We don't need to change our render method, but we do need to change what we display as our current state when the user clicks our button. Since we are only part way to our solution, we will simply get the second item in address-list, and display it to the user.

Note that the constructor gets the first item, this method gets the second item. This helps you see how the system works, but does not fully explain how our code will work in the long run.

setAddress = () => {
    const address = this.props.addressList[1];

    this.setState({
          firstName: address.firstName,
          lastName: address.lastName,
          address: address.address,
          city: address.city,
          state: address.state,
          zip: address.zip,
          phone: address.phone,
          fax: address.fax,
          tollfree: address.tollfree,
          website: address.website
      })    
};

Note that we are violating DRY. There are two chunks of code, one in the constructor, one here, that are identical. How can that be fixed?

Create Header Component

For extra credit, you can move the header element from App.js into a new file called components/Header.js.

Here is the complete declaration for the Header class.

import...

class Header extends Component {
    render() {
        return (
            <div className="App">
                <header className="App-header">
                    <img src={logo} className="App-logo" alt="logo"/>
                    <h2 className="App-title">Welcome to React</h2>
                </header>
            </div>
        );
    }
}

export...

Now add the Header into index.js. This will involve adding a new import and adding a new element into the DIV.

Header in components

Tests

As you refactor your components, your tests might need to change. For instance, if you move the H2 for your app into components/Header.js, you might need to change your tests. Consider this code:

import App from './App';

// Code omitted here

it.only('renders and reads H2 text', () => {
    const wrapper = shallow(<App />);
    const welcome = <h2>Welcome to React</h2>;
    expect(wrapper.contains(welcome)).toEqual(true);
});

It will likely end up like this:

import Header from './components/Header';

// Code omitted here

it.only('renders and reads H1 text', () => {
    const wrapper = shallow(<Header />);
    const welcome = <h2>Welcome to React</h2>;
    expect(wrapper.contains(welcome)).toEqual(true);
});

If you want to start to test the Address component, remember that it expects to be passed some props. You already saw how to do this in the main program. Simple import the address-list.js file, and then use it when you instantiate an instance of that component.

NOTE: I'm intentionally leaving out some detail here to make you did a bit of thinking on your own.

Refactor Tests

Just as you refactored your components into two modules called App.js and Address.js, you should also refactor your tests into:

This will require a bit of cut and pasting, but it should not be overly difficult.

Refactor tests Header, Address and App

Describe Tests

Make sure you uniquely describe each suite of tests:

describe('Jest Address Tests', function () { ... })

describe('Jest App Tests', function () { ... })

Here I describe one suite as being for the Address component and one for the App component.

Include a string that describes your individual test suites:

describe('Address tests', function () {

  // YOUR TESTS HERE

});

Your other module might use the string App tests.

Debug Jest Message

As we start writing more complex tests, we want to create some methods that will help us debug them. In particular, we want to use the Enzyme debug, find and childAt methods.

const getLast = (wrapper, element) => {
    const ninep = wrapper.find(element).last().debug();
    console.log(ninep);
};

const getFirst = (wrapper, element) => {
    const ninep = wrapper.find(element).first().debug();
    console.log(ninep);
};

const getChild = (wrapper, element, index) => {
    const lastParagraph = wrapper.find(element).childAt(index).debug();
    console.log(lastParagraph);
};

Call it like this:

it.only('renders and reads H2 text', () => {
    const wrapper = shallow(<App />);
    getFirst(wrapper, 'h1');
    const welcome = <h2>Welcome to React</h2>;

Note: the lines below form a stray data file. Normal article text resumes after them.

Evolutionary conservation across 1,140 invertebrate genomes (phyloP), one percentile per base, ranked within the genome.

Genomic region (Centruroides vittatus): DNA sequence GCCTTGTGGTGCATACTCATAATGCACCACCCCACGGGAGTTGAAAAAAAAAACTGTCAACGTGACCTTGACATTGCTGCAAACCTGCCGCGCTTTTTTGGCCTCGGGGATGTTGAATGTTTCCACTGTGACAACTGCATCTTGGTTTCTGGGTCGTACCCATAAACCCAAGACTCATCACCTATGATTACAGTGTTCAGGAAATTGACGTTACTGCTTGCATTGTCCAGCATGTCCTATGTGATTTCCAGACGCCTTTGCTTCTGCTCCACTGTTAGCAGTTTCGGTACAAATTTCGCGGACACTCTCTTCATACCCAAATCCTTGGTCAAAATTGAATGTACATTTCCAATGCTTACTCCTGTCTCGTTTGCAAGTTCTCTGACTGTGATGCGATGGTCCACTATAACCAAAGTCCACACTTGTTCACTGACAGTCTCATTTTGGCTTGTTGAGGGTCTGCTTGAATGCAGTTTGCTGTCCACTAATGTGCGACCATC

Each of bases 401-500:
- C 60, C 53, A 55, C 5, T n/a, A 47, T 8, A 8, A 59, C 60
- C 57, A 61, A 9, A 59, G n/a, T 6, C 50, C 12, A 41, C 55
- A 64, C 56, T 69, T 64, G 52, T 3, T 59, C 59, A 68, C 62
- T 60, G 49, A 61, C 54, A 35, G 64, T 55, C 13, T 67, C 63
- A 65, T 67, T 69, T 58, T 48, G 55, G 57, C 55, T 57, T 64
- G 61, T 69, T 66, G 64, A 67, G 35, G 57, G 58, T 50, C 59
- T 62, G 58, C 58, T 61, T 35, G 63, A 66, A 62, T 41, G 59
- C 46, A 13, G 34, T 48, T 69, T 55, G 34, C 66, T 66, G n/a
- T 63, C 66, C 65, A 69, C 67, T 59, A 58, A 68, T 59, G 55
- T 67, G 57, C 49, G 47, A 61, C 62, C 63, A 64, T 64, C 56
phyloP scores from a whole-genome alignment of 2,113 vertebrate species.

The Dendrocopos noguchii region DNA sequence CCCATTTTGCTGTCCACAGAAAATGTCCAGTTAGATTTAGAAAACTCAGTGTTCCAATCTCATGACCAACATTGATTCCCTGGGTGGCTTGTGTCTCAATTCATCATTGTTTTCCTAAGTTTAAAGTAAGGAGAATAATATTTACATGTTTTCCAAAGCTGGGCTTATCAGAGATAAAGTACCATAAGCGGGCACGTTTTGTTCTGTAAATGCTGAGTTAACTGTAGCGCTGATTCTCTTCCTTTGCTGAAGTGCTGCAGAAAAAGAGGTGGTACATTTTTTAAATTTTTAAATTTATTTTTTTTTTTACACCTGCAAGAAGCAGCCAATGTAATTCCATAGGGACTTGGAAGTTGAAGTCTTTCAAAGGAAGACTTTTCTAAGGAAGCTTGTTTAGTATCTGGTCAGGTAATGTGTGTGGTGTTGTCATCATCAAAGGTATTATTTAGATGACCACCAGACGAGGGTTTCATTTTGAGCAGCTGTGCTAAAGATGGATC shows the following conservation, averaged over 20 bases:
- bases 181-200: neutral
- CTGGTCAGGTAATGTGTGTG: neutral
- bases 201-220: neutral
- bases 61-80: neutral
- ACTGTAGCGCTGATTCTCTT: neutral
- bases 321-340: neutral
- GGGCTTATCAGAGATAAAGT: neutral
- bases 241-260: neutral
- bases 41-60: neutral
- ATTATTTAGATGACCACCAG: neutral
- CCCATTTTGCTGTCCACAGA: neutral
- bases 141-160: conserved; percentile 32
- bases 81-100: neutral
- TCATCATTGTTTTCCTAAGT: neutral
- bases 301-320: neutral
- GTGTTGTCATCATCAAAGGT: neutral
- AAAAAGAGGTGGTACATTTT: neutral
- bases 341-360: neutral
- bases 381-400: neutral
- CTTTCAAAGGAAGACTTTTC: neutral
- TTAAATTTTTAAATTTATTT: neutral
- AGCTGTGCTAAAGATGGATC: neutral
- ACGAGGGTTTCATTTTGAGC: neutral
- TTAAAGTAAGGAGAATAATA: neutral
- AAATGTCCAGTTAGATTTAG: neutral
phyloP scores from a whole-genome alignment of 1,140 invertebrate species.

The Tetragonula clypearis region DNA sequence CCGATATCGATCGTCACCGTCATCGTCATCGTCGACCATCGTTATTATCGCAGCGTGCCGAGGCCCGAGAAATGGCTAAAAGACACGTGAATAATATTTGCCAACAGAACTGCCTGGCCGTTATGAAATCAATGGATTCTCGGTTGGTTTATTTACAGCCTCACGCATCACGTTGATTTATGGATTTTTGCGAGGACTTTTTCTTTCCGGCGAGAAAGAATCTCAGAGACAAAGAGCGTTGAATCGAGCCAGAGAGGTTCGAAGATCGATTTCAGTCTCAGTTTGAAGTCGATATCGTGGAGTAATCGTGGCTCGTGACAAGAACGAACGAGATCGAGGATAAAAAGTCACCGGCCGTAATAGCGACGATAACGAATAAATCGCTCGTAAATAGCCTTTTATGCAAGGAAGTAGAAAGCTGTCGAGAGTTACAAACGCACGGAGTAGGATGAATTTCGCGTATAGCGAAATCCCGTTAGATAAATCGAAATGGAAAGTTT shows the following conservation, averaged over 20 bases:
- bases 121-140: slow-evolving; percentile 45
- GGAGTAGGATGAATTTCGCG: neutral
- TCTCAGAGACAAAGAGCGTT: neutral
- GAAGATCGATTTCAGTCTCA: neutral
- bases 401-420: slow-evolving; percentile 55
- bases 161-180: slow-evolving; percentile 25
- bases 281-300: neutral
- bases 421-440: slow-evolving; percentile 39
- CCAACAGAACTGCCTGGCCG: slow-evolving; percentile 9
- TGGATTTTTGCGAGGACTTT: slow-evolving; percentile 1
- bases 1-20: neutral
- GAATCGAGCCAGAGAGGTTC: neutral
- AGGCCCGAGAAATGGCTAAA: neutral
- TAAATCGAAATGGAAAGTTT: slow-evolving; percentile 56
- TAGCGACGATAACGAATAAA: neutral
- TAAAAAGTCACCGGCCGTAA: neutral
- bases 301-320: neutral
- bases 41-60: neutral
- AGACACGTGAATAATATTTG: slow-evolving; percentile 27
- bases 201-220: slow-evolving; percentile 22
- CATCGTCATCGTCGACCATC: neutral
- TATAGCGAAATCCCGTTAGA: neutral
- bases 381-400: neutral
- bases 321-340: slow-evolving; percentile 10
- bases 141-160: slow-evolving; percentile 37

expect(wrapper.contains(welcome)).toEqual(true);
});

Or like this, if you want something a bit more flexible. The important difference is that it has the quiet option, but not that this one goes after h2 instead of P:

   var quiet = false;

   const getLast = (wrapper, element) => {
     const lastParagraph = wrapper.find(element).last().debug();
     if (!quiet) {
       console.log(lastParagraph);
     }
 };

 const getFirst = (wrapper, element) => {
     const firstParagraph = wrapper.find(element).first().debug();
     if (!quiet) {
       console.log(firstParagraph);
     }
 };

 const getChild = (wrapper, element, index) => {
     const indexedParagraph = wrapper.find(element).childAt(index).debug();
     if (!quiet) {
        console.log(indexedParagraph);
     }
 };

Then change quiet to true to suppress the strings.

Turn it in

Make sure your code runs and tests work. Commit your work, push. Tell me where to look for program.

Your tests might look a bit like this:

Final Tests

Simple Test

Sometimes it seems all my tests are failing and I don't know if the problem is in the logic of my tests, or in the way I have set up my tests. In cases like that, I want to find a way to ensure that I have at least one test that will definitely pass. If that "unbreakable" test fails, then the problem is not the logic of any particular test, but in the setup or syntax of my tests. Here is my test that "cannot fail":

fit('proves we can run a test', () => {
  expect(true).toBe(true);
});

true should always be true, so if this test fails, or our tests won't run at all, the problem is not the logic of the test itself, but the way we have set up our test.

Note: I am using fit to ensure that only this one test in my current test module is run. After I can confirm that this test passes, then I might change fit to it or add fit to the next test in the module.

Enzyme Dreams

Enzyme can help you see the output generated by your JSX. Suppose you have this JSX in your React Component:

tollfree: {this.state.tollfree}

Then Enzyme can produce output like this to show what your JSX translates to at runtime:

tollfree: unknown

The enzyme code that generates this output might look a bit like this:

const welcome = 

tollfree: unknown

; const lastParagraph = wrapper.find('div').childAt(10).debug(); console.log(lastParagraph); expect(wrapper.contains(welcome)).toEqual(true);

The wrapper contains all the HTML from your project. See it like this:

console.log(wrapper.debug();

But the childAt code above finds one node, one paragraph element, in that DOM array of elements, and displays its content.

tollfree: unknown

Props Singe Node Error

This is a common error that you should know because it is so hard to diagnose if you get it. Please look here:

ENOSPC Error

This is a relatively rare error that you should know because it is so hard to diagnose if you get it.

Please look here: